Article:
It all started when I had a breakfast problem.
It went something like this. Every morning, I’d eat Vector, the most delicious cereal in the land. Kellogg’s has marketed it as fancy nutritional meal replacement, and I took the bait hook, line, and sinker. Sure, it was mostly carbs, but at least it had some protein to go with the other 17 useless nutrients it lists on the side of the box.
Niacin? NICE TRY, BIG PHARMA. You just made that up.
For the most part, Vector was great. It was fast, delicious, and since I bought it in bulk at Costco, pretty cheap too. Including milk, a bowl would cost well under a dollar.
The only problem was it wouldn’t fill me up the whole morning. I get up usually around 6:30, with the intent to eat breakfast at around 6:45 and be in the shower by 7. This allows me to get to work right around 7:30, which I think is the sweet spot. By 10, I was hungry enough to crack out my lunch early.
That wasn’t really doing it for me, so I decided to try something new. Whenever I’m out of milk, my back-up breakfast of choice has always been a breakfast sandwich. Oh man, I love those things. Every now and again my wife would make them at home and it would be fantastic.
So I decided to batch cook a bunch of my own breakfast sandwiches and freeze them. It didn’t go as well as planned.
Preparing for this was relatively easy. First stop, Costco, where I bought the following items:
- Five dozen eggs
- Four packs of bacon
- Two packs of english muffins, 48 in total
The total cost of the eggs was $13.79 and the bacon was $17.99. The english muffins set me back $10.98.
But remember, I didn’t use all of my ingredients. I only used half of the bacon and 48 of the eggs. Thus, my cost was as follows:
- Eggs (80% of $13.79) = $11.03
- Bacon (50% of $17.99) = $9.00
- English muffins = $10.98
- Total = $31.06
- Per sandwich cost = 64.7 cents
That’s probably a little cheaper on a per unit cost basis than Vector, which is probably closer to 70 or 80 cents per breakfast. Keep in mind I’m not including the cost of the aluminum foil to wrap the sandwiches because I already had it on hand, but I’d estimate that cost only being a nickel or so per sandwich. Not much.
Now let’s talk about the cooking process. I thought about it beforehand and came up with that I thought was a pretty efficient method. I’d cook the eggs in the oven inside of cupcake (muffin?) tins. I’d then spread out the bacon on cookie sheets. While they were cooking, I’d start cutting the english muffins apart.
It wasn’t a bad strategy, but it did produce a few unintended outcomes. It was hard to scramble the eggs once they ended up inside the muffin tins. The eggs didn’t stick to the pan at all, but the bacon did. And I only had 24 muffin tins, which slowed up the process.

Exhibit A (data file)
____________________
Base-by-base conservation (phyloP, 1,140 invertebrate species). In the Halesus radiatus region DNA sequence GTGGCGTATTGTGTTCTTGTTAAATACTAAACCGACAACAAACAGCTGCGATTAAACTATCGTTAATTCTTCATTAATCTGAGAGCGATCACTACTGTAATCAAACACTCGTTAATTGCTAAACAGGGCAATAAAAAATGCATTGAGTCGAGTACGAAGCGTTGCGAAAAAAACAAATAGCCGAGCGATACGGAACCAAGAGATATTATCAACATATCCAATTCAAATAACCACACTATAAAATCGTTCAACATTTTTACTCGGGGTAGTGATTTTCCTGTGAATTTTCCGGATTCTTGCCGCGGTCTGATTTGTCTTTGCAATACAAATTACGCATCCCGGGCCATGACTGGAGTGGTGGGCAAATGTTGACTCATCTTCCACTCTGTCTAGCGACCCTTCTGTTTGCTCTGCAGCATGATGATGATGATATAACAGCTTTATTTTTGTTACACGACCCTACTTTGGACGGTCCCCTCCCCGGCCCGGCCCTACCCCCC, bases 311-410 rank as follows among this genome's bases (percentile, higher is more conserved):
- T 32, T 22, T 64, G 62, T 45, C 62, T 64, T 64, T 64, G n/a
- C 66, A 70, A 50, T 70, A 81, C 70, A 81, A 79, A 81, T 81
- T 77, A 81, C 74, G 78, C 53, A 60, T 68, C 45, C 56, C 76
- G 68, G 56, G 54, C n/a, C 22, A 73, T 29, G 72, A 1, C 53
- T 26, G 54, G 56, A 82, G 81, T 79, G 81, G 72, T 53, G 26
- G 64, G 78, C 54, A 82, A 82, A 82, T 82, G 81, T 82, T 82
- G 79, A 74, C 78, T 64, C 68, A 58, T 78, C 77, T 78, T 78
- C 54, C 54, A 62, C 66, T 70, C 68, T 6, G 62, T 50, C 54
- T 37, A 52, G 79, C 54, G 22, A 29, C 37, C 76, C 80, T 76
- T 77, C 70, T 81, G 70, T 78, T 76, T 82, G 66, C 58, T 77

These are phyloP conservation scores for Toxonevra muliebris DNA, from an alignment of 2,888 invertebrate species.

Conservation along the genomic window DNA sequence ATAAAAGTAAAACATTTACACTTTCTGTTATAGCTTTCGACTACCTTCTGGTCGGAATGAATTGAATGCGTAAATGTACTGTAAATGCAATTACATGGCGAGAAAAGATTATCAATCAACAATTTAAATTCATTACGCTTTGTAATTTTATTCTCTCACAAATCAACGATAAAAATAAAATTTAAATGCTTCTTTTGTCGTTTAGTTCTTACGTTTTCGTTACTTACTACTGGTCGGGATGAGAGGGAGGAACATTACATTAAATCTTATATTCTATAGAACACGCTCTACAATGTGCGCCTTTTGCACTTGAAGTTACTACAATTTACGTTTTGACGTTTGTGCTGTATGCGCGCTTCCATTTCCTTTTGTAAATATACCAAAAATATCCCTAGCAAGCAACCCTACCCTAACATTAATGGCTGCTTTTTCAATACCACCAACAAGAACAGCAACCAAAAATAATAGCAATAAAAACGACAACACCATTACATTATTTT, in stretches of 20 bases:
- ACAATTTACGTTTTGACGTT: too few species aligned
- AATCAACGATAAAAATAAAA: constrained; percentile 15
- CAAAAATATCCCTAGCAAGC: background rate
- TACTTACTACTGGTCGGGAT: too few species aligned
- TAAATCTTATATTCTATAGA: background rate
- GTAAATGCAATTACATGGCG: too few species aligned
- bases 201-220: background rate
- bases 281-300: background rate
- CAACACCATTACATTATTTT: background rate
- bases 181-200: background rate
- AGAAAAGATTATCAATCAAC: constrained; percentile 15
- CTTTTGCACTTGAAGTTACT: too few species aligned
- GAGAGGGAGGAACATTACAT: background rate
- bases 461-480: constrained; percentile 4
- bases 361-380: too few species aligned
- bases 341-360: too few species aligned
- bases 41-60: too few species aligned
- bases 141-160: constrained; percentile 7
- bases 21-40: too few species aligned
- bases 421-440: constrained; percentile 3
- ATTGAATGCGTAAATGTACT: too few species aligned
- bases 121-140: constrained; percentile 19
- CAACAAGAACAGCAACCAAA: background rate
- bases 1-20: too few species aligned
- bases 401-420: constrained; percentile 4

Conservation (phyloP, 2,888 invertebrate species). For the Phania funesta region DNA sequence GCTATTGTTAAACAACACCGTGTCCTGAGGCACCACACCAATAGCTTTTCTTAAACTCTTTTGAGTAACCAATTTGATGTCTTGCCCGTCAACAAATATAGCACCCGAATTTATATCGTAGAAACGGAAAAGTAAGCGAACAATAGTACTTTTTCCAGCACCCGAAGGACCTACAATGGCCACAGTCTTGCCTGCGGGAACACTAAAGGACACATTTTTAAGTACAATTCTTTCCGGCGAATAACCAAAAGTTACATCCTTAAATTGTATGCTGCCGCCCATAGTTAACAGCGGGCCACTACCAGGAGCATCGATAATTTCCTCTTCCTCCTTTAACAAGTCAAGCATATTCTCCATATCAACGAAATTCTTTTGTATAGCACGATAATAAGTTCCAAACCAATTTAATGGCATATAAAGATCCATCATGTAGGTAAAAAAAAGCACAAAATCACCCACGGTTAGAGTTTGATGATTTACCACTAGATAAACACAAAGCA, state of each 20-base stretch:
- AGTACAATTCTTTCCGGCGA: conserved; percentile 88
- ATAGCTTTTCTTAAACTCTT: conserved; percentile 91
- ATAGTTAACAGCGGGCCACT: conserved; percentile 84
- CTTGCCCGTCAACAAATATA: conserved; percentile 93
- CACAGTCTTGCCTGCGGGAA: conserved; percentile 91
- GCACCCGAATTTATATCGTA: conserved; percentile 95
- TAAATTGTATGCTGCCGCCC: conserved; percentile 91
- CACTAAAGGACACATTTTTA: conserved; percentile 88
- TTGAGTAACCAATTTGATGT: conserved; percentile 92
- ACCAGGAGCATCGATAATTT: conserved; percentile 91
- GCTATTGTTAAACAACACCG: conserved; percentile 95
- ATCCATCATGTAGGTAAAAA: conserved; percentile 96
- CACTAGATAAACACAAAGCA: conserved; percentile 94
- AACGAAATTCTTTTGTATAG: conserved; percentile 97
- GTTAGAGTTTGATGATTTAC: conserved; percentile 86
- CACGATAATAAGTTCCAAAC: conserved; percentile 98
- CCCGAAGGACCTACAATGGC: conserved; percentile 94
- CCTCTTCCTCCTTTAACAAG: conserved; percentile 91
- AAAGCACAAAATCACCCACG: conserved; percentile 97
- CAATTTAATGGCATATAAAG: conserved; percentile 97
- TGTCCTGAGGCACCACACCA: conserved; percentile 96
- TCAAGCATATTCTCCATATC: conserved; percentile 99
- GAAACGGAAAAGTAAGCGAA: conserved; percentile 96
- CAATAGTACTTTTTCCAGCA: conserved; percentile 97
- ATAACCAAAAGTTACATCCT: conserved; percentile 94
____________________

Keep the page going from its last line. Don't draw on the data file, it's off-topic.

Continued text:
Here are some pictures, because if Reddit has taught me anything, it’s that you can’t batch cook without a bunch of pictures:
Note the time I started on the first picture, which was 6:40 pm. I stacked a pyramid of breakfast sandwiches in front of the clock so you can’t see when I finished, so you’ll just have to take my word for it. It took two hours to prepare and wrap 48 breakfast sandwiches.
The whole point of this batch cooking exercise was to have a hot, delicious breakfast with only a minimal amount of work.
It did not deliver. Hoo boy. Not even close.
The first day I decided to heat up my sandwich in the microwave. It took 1:30 per side to heat everything up to a satisfactory internal temperature. Except the bun was soggier than the average Vancouver afternoon. And the thing was so damn hot I had to let it rest for a couple minutes before eating it.
After a little experimentation, I’ve figured out how to reheat each sandwich so they’re decent. First I microwave the whole thing for a minute thirty. Then I separate the egg and microwave it alone for another minute thirty. I put the rest of the sandwich in the toaster oven for a toasting cycle that takes longer than three minutes.
Total time prep: five minutes. Ugh. I can practically make a sandwich from scratch in five minutes.
I still have like forty of these things left. Anyone want to come over for breakfast?
I shouldn’t bash batch cooking that much. This was my first attempt at it, and the breakfast sandwiches are pretty good once I figured out how to prepare them right. It also didn’t really help my problem of getting hungry at 10, but I think that’s just a byproduct of when I’m eating breakfast.
I batch cook all the time, usually on Sunday nights I’ll prepare enough food so I have leftovers for lunch. I’ll continue doing that. But when it comes to breakfast, I’m switching back to cereal as soon as I can convince my wife frozen breakfast sandwiches are the bomb diggity.
We also haven’t touched on what I think is the most important variable — my time. By the time I’m done, this batch cooking experiment will cost me between three and four hours of my time. Even at just $10 per hour, the conclusion is obvious. Sorry kids, but batch cooking just isn’t doing it for me. Not unless I can just make more of whatever food I was going to make in the first place.